Community midwives mop up little puddles of amniotic fluids left behind as the mother walks about, we clean little drips of `bloody show’ off the inside of her thigh. So that she won’t be left alone in the early phase of the pushing phase, we sit in the bathroom on a little stool in front of the toilet while she has a bowel movement. We whisper words of encouragement to tired moms, we comfort discouraged mothers, we commiserate with the mother whose labor is, (to her!) too long, too fast, too uncomfortable, or much too much to deal with.

    Woven almost invisibly into this matrix of emotional support and domestic remedies is a practiced ear for the baby and an experienced eye for the mother’s physical well-being. Fetal heart tones and maternal pulses are noted regularly and mothers are scrutinized for signs of dehydration and fatigue by the educated eye of someone who knows them well and who has been continuously observing them for many hours. These low-tech monitoring activities are not a focus of concern or anxiety, nor an impediment to the primacy of the mother’s needs. It is the art and not the science that organizes the work of the community midwife.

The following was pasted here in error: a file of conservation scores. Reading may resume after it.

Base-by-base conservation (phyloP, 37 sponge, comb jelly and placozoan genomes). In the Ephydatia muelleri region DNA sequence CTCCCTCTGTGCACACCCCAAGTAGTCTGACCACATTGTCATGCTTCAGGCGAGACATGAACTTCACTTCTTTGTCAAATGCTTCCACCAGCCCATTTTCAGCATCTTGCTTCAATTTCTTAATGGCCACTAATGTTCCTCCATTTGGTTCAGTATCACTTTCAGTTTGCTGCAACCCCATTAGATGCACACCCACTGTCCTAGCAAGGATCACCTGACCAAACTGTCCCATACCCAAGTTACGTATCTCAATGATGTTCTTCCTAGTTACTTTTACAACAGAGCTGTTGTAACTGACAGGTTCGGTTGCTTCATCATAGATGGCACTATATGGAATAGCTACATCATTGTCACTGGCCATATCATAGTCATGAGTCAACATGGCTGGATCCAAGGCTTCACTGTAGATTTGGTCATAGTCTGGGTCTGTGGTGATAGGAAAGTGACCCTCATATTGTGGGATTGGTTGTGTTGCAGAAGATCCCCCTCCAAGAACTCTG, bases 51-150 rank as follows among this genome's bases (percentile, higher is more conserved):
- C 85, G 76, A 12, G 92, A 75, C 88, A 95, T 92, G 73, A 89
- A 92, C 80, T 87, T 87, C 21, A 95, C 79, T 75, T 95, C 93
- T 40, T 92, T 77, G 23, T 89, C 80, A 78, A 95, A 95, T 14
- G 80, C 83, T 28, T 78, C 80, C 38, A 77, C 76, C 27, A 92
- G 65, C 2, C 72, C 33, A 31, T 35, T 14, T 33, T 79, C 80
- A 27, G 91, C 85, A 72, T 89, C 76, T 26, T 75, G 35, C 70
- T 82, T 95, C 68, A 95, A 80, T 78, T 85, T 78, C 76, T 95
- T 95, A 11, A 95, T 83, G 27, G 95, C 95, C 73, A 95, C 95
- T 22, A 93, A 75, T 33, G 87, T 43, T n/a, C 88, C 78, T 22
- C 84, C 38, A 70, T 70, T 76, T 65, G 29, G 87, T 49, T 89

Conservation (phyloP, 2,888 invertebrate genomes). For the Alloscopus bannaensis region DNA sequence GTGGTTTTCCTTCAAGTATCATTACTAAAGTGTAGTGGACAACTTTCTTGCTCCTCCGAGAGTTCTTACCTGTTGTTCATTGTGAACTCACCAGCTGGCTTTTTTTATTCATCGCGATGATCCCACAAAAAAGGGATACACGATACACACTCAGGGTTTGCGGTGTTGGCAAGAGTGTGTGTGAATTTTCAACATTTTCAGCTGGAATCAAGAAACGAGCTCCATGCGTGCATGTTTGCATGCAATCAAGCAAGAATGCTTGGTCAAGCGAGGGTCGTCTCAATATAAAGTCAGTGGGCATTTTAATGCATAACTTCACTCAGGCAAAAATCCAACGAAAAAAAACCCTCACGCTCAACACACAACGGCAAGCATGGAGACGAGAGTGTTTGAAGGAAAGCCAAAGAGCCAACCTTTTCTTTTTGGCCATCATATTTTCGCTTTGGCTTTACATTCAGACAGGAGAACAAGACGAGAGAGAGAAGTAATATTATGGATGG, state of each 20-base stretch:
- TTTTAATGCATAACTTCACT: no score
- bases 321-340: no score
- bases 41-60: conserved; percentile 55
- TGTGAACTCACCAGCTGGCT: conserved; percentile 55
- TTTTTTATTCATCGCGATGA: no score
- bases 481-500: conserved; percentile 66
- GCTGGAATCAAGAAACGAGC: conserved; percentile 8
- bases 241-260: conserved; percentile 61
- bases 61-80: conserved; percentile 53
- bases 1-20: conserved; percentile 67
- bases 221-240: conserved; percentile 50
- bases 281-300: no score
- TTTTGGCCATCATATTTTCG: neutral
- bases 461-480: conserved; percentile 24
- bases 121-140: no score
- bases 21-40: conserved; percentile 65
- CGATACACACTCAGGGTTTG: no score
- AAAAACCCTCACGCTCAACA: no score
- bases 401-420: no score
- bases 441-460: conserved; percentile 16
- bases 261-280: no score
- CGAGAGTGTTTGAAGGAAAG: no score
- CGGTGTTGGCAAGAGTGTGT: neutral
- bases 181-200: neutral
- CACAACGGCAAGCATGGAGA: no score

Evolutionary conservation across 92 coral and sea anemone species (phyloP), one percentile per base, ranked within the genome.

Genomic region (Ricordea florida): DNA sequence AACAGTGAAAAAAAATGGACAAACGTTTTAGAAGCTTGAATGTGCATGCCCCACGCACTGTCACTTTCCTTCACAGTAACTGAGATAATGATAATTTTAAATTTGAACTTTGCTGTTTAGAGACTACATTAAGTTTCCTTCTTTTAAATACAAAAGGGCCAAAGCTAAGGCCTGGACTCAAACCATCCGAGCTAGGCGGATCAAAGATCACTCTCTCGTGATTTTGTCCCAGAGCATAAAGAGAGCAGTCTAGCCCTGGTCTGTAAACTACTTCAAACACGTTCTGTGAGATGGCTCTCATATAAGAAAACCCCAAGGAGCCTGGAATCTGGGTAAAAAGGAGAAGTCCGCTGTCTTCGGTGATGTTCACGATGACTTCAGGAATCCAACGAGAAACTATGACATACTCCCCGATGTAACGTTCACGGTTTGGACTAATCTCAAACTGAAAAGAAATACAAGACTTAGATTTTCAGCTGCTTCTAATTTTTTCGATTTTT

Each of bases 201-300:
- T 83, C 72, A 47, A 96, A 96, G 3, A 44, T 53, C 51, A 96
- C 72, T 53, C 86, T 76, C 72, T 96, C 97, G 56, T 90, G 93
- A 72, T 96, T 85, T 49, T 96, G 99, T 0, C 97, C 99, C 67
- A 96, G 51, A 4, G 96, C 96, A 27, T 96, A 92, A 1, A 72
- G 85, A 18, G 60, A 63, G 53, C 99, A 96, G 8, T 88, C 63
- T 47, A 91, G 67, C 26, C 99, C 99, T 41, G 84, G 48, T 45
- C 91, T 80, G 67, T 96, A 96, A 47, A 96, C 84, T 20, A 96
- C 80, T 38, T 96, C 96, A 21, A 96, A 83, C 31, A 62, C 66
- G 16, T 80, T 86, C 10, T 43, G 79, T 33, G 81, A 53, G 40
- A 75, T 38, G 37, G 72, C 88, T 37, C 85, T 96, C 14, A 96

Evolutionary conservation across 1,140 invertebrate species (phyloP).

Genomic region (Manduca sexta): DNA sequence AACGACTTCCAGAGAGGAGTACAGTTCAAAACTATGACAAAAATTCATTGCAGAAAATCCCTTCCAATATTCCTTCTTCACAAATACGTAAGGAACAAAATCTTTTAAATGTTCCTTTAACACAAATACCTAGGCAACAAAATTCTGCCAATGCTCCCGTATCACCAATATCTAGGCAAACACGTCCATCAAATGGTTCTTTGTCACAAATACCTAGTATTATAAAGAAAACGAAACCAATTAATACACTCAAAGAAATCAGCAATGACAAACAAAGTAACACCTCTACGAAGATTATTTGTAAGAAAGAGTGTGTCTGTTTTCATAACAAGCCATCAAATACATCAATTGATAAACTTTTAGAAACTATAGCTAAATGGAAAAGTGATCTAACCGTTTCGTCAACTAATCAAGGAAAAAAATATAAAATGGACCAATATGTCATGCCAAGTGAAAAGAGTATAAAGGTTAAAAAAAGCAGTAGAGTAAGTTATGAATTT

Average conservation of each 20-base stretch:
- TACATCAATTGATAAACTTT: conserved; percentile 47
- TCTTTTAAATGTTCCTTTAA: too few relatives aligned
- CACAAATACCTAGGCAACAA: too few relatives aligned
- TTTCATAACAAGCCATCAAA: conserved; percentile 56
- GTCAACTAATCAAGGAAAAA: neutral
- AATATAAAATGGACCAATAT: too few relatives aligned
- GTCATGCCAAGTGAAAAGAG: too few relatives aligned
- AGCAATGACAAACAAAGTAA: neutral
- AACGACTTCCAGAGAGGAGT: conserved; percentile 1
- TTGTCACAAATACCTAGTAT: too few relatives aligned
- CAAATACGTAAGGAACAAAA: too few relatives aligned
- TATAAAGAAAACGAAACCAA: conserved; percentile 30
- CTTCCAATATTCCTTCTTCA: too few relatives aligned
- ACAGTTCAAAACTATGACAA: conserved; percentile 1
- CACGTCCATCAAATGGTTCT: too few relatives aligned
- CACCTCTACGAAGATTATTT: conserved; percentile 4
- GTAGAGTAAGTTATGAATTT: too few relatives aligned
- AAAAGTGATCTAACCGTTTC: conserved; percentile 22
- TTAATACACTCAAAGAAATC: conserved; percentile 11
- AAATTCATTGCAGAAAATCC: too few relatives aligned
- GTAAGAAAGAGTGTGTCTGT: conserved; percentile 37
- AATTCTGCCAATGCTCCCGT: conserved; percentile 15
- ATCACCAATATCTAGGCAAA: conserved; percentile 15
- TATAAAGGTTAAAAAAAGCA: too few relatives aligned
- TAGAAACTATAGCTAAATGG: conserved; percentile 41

During the “labor-intensive” expulsive stage, midwives help the mother to squat low to the floor during each pushing urge and then help her to stand up again between contractions. We hold warm cloths against the mother’s perineum to help her relax, we whisper words of encouragement in her ear, we coax her when she becomes tired and wants to give up, we cajole her onward when she insists that she can’t last another minute, we would move heaven and earth if it would help the mother to do the work of delivering her baby spontaneously. Some times we sit on the floor with feet folded back under us and put the mother on our lap to help her to push effectively and to tell the mother kinesthetically that she is not alone, that we are companions in the work of bringing forth her child and gladly bear her weight as our share of that universal reproductive burden.

    And as the baby slips over the mother’s perineum unaided by “artificial, forcible, or mechanical means”, midwives guide the father’s sometimes shaky hands to receive his own child or we catch the baby ourselves before it lands on something hard. It does not matter whose hands are on the baby, for spontaneous birth of this kind is an Act of God, it is a sacred and a social event — not a medical one.